terriko: Yup, I took this one. The eyes are paper, not photoshop (chair)
First some me-related updates:


  • I got to help staff a table at roborave on Saturday. fun! I was too busy to take pictures, so don't ask.

  • GSoC ranking continues apace. It's actually less busy for me than it was, since I don't need to interact with the students as much until selection is finished, so I've gone from over a hundred people potentially wanting to talk to me to something closer to 20-30. (project admins + mentors with melange trouble). I expect there'll be some wrangling to make sure the Systers and Mailman don't have any overlapping project ideas, but that can wait a few days.

  • To save people from asking me: I'm not expecting to hear about the Portland job for another couple of weeks. This is actually pretty convenient for me since it means I can focus on GSoC during the selection period; horray for good timing!



And then some links that amused me:

terriko: (Default)
Three links of interest from this week:

Conversations About the Internet #5: Anonymous Facebook Employee: What makes this story so entertaining isn't so much the content (which is pretty unsurprising, IMO) but the way in which it's presented. The drama! The intrigue! My personal favourite is describing eye-tracking, a fairly common technique used to analyze designs, as scary scary "psychological analysis." Seriously fun way of presenting what otherwise would be rather pedestrian information (OMG, Facebook keeps track of your relationships and behaviours! Like, oh, every other company that has any data about you...)

Programmers need to learn statistics or I will kill them all: You'd think there's no way that the essay could top the title, but it's actually a fantastic explanation of the problems many programmers have with statistics, as well as a reasonable rant about how little they care when they're told they're wrong. I've seen these mistakes in high-level peer-reviewed "scientific" papers in my field, and it kind of drives me (and many others) crazy. So if you're a computer scientist, go click that link and make sure you're not making those mistakes. You don't have to be stupider than slime mould, mathematically speaking.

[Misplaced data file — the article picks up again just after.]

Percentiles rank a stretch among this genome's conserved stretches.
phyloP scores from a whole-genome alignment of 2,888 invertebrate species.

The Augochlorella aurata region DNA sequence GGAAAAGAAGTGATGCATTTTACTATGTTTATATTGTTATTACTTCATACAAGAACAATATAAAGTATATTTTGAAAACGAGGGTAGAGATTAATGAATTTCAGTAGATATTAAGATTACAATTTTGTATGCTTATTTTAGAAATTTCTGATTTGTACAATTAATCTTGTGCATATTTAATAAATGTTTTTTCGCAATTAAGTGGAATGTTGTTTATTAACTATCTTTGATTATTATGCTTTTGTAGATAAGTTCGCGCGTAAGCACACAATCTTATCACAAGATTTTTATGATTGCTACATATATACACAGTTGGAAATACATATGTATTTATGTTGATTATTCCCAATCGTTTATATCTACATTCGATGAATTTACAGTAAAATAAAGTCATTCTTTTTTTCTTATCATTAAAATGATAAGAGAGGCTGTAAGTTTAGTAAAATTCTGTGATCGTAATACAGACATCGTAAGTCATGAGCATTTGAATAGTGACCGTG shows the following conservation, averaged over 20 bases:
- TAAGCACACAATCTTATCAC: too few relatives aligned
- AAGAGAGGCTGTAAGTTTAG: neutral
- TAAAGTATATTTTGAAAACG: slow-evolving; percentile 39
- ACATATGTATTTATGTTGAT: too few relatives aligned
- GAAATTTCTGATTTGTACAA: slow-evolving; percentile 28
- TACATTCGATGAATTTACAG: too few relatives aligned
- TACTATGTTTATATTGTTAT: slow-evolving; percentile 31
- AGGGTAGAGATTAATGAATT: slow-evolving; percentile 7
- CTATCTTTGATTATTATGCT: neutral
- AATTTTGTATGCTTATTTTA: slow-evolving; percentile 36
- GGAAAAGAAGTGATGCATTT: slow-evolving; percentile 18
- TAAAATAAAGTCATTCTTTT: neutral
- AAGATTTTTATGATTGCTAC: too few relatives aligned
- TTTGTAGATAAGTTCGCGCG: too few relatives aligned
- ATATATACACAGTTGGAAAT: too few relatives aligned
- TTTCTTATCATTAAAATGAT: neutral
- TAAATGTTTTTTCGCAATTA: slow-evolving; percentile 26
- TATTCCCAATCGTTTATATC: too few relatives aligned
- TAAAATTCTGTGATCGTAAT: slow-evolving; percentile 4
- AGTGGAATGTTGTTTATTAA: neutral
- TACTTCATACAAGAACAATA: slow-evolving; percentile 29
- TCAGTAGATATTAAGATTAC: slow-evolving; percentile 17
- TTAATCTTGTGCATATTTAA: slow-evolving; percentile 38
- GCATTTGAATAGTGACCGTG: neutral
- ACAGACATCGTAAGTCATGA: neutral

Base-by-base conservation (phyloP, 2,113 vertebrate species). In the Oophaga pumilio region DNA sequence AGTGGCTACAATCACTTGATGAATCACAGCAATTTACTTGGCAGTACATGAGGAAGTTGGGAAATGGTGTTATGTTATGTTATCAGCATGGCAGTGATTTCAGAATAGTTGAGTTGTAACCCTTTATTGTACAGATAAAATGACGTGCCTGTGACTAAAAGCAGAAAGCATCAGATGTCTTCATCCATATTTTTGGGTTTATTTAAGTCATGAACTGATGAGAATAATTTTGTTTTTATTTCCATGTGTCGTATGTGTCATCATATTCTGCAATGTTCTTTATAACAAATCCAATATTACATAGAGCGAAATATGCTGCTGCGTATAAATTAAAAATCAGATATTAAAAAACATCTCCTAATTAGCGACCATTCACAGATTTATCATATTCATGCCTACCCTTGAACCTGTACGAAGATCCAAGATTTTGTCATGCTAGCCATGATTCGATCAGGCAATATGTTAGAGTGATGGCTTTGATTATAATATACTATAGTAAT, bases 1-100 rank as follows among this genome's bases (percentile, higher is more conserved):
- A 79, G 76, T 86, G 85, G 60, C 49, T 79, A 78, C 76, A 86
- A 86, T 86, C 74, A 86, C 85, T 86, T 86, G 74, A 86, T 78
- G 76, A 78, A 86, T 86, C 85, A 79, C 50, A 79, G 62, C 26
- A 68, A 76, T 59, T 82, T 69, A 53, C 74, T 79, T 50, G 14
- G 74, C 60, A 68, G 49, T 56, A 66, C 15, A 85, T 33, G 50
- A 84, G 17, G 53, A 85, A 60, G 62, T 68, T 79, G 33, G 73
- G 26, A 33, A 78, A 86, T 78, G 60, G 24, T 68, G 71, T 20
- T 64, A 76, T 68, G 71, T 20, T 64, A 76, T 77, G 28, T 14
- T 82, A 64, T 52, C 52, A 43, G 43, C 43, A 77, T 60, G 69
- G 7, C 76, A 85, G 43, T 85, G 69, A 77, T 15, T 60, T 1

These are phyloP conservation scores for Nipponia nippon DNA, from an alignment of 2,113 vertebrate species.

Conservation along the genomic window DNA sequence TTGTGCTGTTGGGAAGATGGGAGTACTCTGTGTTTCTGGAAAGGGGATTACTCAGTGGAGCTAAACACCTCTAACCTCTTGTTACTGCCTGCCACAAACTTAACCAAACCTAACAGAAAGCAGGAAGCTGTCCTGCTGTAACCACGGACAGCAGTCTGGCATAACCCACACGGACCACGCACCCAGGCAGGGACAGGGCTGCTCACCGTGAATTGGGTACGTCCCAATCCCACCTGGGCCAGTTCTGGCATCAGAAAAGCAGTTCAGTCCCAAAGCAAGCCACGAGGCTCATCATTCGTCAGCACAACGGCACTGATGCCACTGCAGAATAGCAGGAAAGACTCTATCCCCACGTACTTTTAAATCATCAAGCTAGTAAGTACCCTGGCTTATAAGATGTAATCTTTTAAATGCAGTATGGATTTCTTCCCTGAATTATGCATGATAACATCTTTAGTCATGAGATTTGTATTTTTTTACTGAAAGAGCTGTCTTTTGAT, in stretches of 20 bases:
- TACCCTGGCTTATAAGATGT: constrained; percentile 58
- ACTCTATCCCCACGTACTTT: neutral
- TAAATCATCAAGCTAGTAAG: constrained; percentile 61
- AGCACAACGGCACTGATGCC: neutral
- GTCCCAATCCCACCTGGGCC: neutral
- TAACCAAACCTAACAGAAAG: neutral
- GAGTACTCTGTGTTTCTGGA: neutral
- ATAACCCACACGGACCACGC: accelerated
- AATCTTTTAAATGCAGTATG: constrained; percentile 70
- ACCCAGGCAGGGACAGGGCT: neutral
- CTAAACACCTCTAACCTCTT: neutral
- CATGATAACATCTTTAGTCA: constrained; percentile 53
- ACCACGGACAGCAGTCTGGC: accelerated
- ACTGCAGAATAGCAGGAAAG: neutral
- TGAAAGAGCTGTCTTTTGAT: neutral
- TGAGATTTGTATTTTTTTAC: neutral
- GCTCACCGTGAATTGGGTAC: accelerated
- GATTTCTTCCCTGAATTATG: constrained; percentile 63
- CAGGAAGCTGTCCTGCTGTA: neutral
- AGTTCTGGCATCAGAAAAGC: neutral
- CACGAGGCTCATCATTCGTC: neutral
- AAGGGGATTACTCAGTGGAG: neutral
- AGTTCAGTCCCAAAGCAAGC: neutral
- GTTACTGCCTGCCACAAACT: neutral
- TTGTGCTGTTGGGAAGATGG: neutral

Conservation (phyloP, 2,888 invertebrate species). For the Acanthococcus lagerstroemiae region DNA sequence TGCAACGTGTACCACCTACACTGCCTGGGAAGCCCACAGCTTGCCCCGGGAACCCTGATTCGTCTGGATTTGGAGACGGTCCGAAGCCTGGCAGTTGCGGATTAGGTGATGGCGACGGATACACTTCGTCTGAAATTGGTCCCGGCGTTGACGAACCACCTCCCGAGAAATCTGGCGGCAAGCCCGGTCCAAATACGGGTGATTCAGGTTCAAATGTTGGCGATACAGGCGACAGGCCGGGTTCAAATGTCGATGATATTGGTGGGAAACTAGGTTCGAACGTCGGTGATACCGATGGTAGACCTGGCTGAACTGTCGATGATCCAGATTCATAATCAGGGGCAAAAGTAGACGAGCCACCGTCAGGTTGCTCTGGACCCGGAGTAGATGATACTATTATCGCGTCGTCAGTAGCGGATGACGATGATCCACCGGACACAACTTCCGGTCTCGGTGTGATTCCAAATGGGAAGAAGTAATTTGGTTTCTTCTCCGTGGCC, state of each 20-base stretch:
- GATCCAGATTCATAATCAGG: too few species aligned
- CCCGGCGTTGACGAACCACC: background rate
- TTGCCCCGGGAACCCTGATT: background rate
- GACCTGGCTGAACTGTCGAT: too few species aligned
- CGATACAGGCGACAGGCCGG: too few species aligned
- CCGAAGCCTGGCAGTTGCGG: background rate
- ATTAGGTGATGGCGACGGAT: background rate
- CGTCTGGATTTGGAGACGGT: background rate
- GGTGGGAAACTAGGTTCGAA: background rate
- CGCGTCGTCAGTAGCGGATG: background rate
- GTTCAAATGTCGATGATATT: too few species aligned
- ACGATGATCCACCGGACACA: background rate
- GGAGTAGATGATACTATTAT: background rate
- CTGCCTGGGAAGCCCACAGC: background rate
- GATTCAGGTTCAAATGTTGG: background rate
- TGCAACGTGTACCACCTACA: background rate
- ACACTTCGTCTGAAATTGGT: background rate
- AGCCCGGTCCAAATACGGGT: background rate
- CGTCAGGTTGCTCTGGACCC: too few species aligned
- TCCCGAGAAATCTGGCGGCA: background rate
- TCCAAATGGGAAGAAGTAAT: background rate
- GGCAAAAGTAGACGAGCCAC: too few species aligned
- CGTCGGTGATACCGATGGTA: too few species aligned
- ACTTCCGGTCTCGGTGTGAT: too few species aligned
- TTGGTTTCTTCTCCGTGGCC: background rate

An interesting side-note in that paper, for the women:

"Oh, and you wonder why I say, “he”? I never have this problem with female programmers. Maybe it’s because I’m tall (6’2”), or nicer to them, but they always speak rationally and are really keen to learn. If they disagree, they do so rationally and back up what they say. I think women are better programmers because they have less ego and are typically more interested in the gear rather than the pissing contest."


I leave interpretation of these remarks up to you. *grin* They don't have statistical significance anyhow. But either way, read the essay: it's a snarky but awesome and clear explanation of common statistical errors.

ProtectMarriage.com issues Cease and Desist for Prop 8 Trial Tracker logo depicting family of two mothers with two kids: ProtectMarriage.com threatens what seems to be a spurious lawsuit regarding a logo that is quite covered under parody laws. Prop8trialtracker.com hires the best lawyer ever, who responds with a rather impressive letter. I find it awesome that you can cite case history regarding entertaining stories like the slogan "Open up a Can of Woof-A**" -- I guess it's not entirely surprising that trademark case history will include a lot of funny/embarrassing examples, now that I think about it. Still, kudos to the lawyer who put together something so funny and clear on such short notice.

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